Forbidden Cuban Fruit

October 04, 2007 By: erik Category: News, Politics, USA 2,555 views

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We have purchased the gifts we will be giving to our male wedding guests. It should be a particularly nice gift for those guests coming from the United States, since it is something that they are prohibited from buying in or importing into the United States.

This post has a soundtrack. Press play below before continuing.

According to Wikipedia, on February 7, 1962, John F. Kennedy ordered his press secretary to obtain one thousand Cuban cigars. Upon the arrival of the cigars the next morning, Kennedy signed an embargo to prohibit the importation of Cuban cigars into the United States. As of 2007, the embargo remains in place. It’s good to be king, huh?

We had the option to get Dominican or Cuban cigars. I said that, from an American perspective, there was no doubt which one to choose. The Domincans are probably just as good, but there’s nothing sweeter than forbidden fruit.

We ordered three boxes of 25. At the moment, we’re expecting 100-105 wedding guests, half of which will be male, so we should have a few left over. I’m going to do my best to make sure that the Americans can smuggle a few extra back with them. According, once again, to Wikipedia, “small quantities [of Cuban cigars] can, in practice, be brought back without trouble from US Customs if the bands are removed prior to crossing”.Cuban Cigars

Apparently “smoking can kill you”. Why didn’t anyone say anything?

Cuban Cigars

The Guantanamera brand is named after the song you should be listening to. According to that Wikipedia page, they’re the el cheapo brand of machine-made cigars. Well, what’d you expect? It’s not like this is a royal wedding.

I really enjoy the smell and flavor of cigar smoke. But the last time I tried smoking a cigar, I got dizzy and had to lie down for an hour. So I think I’ll be abstaining during the wedding dinner when the cigars are being lit.

  • You’re encouraging smuggling…you naughty boy! I see you are adapting nicely to Spanish culture. My Spanish friends used to smuggle jamón serrano and chorizo into the U.S. when they were studying there. Sometimes their mothers would send shrink wrapped packages of ham in an envelope, which worked pretty well. But there was one guy that got caught coming back after Christmas with a chorizo in a sock (not the one he was wearing at the time), and it was confiscated. I’m sure the airport guards had a great snack that day. 🙂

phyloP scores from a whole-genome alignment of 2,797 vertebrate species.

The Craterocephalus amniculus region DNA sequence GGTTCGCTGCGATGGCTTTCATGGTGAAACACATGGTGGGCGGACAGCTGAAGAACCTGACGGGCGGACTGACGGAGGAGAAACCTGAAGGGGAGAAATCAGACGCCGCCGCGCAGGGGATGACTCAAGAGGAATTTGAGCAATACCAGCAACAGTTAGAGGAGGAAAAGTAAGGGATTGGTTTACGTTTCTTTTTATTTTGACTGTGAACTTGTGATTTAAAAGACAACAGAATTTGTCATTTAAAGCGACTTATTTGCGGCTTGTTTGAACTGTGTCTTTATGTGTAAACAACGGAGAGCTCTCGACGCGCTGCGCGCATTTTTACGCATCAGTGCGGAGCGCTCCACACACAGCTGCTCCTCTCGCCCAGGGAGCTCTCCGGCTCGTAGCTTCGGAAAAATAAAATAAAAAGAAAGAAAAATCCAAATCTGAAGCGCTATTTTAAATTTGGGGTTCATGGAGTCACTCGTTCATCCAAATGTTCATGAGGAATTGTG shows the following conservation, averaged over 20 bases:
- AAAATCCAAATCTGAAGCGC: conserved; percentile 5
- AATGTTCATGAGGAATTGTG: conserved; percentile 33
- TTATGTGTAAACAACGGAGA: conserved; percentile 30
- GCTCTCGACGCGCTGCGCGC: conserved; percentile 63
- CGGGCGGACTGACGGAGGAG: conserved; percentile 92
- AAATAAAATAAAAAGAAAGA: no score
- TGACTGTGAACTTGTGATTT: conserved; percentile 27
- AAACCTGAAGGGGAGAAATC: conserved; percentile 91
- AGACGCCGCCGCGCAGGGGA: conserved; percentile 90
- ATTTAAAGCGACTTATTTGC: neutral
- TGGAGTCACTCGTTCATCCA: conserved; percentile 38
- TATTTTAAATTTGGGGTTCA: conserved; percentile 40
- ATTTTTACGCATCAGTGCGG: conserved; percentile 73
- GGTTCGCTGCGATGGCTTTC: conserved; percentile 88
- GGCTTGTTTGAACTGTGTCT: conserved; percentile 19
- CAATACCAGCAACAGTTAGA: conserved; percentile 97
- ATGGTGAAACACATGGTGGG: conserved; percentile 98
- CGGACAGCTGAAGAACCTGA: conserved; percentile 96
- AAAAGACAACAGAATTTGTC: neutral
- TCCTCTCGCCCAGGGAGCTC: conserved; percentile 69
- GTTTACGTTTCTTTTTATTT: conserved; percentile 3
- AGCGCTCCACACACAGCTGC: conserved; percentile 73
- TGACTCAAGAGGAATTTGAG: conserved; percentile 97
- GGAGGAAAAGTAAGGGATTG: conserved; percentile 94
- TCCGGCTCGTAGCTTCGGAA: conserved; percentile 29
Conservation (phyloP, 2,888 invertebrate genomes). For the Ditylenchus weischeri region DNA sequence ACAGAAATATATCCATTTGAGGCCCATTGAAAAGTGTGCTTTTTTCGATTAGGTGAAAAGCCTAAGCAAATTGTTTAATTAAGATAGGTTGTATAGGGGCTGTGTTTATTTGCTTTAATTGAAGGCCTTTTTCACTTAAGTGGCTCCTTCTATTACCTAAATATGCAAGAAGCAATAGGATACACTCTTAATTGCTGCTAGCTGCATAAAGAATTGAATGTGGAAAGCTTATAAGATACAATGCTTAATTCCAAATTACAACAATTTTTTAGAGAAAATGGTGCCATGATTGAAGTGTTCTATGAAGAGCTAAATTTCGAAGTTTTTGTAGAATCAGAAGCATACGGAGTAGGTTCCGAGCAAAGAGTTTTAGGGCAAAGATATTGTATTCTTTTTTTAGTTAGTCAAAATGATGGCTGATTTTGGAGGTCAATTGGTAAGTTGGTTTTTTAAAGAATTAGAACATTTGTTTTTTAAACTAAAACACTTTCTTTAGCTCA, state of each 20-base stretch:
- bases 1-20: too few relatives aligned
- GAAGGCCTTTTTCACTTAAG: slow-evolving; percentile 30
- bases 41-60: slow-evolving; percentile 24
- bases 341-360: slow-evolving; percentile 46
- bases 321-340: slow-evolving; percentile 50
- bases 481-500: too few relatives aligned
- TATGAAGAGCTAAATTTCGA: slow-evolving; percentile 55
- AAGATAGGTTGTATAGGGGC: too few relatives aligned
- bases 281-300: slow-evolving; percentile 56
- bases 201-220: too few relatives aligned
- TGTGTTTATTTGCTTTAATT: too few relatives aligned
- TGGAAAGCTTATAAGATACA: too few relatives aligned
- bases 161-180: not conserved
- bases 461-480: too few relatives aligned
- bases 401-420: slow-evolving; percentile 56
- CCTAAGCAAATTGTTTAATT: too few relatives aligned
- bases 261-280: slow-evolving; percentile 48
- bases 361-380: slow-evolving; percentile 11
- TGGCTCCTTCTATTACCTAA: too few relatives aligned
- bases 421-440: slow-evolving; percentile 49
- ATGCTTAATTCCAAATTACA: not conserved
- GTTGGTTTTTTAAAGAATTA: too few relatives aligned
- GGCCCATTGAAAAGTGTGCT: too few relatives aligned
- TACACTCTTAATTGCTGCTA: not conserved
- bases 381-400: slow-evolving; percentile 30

• I’ve got a good jamón smuggling story. We were flying from London to New York and a security guard at the gate (you know how there’s security in 12 places when traveling to the US) randomly selected us for a bag search. They found a shrink-wrapped package of jamón.

    Guard: What’s this?

    Erik: It’s Spanish ham.

    Guard: It looks like bacon.

    Erik: It does come from a pig, but it’s call ham.

    Guard: It looks like bacon.

    Erik: Okay, but, in Spain, it’s called “jamón serrano”.

    Guard: What?

    Guard [into radio]: Julia, could you come down here? I’ve found some bacon.

    Guard: I’m going to keep this for now. Go sit down, I’ve called my supervisor.

    Julia: Sir, is this bacon yours?

    Erik: Yes, that’s my ham. It’s for personal consumption.

    Julia: I’m pretty sure that bacon isn’t allowed, but we’ll let them decide on the other end. You be sure to give this to the authorities in New York and ask if it’s okay, okay?

    Erik: Sure thing. Thanks.

    And, of course, I never did. 🙂

  • Pretty good story. It’s surprising they let you go with it. I bet it tasted even better than usual. 🙂

  • Jeff Hardy

    Quite a funny story (both the origional and the comments). I personally have only brought a few back from Cuba myself and found that by putting on a different label on the cigar itself (i kept a bunch of them from other cigars you can buy in the US that It can be pretty easy. But hay, it can be dangerous.